Malloy praised members of the National Guard, police, firefighters and other state and municipal officials who responded to the devastation.

Though the governor didn’t name him, he took a moment to praise Russell Neary, an Easton firefighter who was killed Monday in the line of duty. Neary reportedly was struck by a tree limb while working to clear debris in front of a fire truck.

Other victims of Monday’s storm include:

  • Brian Bakunas, 40, whose body was discovered in the waters of Milford. He had last been seen swimming in heavy surf near Walnut Beach Pier, according to media reports.
  • Olga Raymond, 90, of Mansfield, who was struck and killed by a falling tree.

Officials in Milford searched Monday until the hurricane struck for a man in his 20s who was reported missing and had been last seen kayaking in Long Island Sound.


Though there were fewer power outages than after the major storms in August and October of 2011, the numbers linked to Sandy are significant: More than 690,000 lost power at the height of the storm.

And while executives from Connecticut Light & Power Co. and United Illuminating insisted their utilities were better prepared to respond to Hurricane Sandy than to last year’s storms, they also said it is premature to begin predicting when all power would be restored.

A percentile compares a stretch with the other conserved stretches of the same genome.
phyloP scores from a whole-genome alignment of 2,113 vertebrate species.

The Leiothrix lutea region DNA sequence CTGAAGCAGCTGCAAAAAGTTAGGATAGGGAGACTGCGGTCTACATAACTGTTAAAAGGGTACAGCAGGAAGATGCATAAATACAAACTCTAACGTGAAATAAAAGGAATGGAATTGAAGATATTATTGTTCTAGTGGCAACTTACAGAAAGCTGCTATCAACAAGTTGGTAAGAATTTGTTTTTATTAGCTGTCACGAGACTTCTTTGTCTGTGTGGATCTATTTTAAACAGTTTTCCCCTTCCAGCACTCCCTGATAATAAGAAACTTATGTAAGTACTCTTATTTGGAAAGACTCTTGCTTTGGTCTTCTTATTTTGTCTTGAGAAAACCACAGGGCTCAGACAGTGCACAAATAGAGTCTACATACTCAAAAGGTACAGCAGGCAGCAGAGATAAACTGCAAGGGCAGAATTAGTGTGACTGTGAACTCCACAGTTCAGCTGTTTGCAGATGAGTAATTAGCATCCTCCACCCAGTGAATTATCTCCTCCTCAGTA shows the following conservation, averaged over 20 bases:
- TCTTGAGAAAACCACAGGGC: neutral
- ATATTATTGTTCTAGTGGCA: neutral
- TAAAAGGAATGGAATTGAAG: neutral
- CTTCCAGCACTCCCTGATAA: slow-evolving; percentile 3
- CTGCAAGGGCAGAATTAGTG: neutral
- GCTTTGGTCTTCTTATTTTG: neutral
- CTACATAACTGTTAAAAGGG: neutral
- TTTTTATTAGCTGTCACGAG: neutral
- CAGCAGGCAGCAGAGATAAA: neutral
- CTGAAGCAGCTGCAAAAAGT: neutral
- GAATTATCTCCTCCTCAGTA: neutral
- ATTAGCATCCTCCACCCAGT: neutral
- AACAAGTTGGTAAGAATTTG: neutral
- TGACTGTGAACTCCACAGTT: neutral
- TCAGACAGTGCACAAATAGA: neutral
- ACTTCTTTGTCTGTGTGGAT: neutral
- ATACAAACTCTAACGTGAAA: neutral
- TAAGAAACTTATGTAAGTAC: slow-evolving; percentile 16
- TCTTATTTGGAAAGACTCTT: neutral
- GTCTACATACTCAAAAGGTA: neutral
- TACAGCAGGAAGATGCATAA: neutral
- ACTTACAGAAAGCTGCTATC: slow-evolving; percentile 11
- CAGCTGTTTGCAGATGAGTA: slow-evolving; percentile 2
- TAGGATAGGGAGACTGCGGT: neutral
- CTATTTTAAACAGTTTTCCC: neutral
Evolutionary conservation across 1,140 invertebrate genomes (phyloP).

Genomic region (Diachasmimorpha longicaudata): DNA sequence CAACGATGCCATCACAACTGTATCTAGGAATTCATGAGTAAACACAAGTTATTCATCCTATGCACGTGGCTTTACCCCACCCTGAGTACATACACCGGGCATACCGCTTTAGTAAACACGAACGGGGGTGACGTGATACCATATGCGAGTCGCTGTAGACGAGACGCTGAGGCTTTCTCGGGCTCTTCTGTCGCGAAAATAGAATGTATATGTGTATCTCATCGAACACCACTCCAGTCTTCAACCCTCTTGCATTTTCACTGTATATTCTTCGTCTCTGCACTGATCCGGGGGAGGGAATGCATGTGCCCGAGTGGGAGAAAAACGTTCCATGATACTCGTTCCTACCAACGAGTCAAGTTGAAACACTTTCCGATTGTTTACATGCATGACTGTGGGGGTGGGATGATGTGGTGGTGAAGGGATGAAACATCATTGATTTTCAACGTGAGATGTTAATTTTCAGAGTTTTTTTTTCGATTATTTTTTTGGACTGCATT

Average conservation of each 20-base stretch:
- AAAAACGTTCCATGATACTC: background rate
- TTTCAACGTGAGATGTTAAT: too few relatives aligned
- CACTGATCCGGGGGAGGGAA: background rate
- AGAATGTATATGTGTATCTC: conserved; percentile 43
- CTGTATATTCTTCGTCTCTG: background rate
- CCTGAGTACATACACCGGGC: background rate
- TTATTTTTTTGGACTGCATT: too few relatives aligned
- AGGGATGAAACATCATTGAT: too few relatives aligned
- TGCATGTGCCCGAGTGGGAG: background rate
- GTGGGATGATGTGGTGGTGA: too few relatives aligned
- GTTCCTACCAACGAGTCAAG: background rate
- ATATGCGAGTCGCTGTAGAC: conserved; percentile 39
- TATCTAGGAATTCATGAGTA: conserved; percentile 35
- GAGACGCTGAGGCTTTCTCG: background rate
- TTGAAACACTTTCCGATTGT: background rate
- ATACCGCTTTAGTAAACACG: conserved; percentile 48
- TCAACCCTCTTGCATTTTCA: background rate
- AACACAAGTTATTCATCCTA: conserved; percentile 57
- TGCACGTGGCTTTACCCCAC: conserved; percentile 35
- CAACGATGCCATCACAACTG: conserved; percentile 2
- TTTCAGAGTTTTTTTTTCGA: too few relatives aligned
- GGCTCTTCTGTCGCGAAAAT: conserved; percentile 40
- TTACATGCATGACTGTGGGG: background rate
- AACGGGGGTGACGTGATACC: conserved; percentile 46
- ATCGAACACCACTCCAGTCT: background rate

CL&P, which serves 1.2 million homes and businesses covering 149 of the state’s 169 cities and towns, had mobilized 1,080 line repair workers and 638 tree removal workers from out of state as of early Tuesday evening, Senior Vice President William Quinlan reported. CL&P also has about 400 line repair staff and 300 tree removal workers from within Connecticut.

“I do expect those numbers to increase over the next several days,” Quinlan said, adding that Connecticut is competing with other states for the same available workers. “This storm has had broad impacts across the nation,” causing more than 6 million outages. “We believe we are getting the resources necessary to respond in Connecticut.”

CL&P outages peaked at 500,000, about 430,000 remained to be addressed by early Tuesday evening.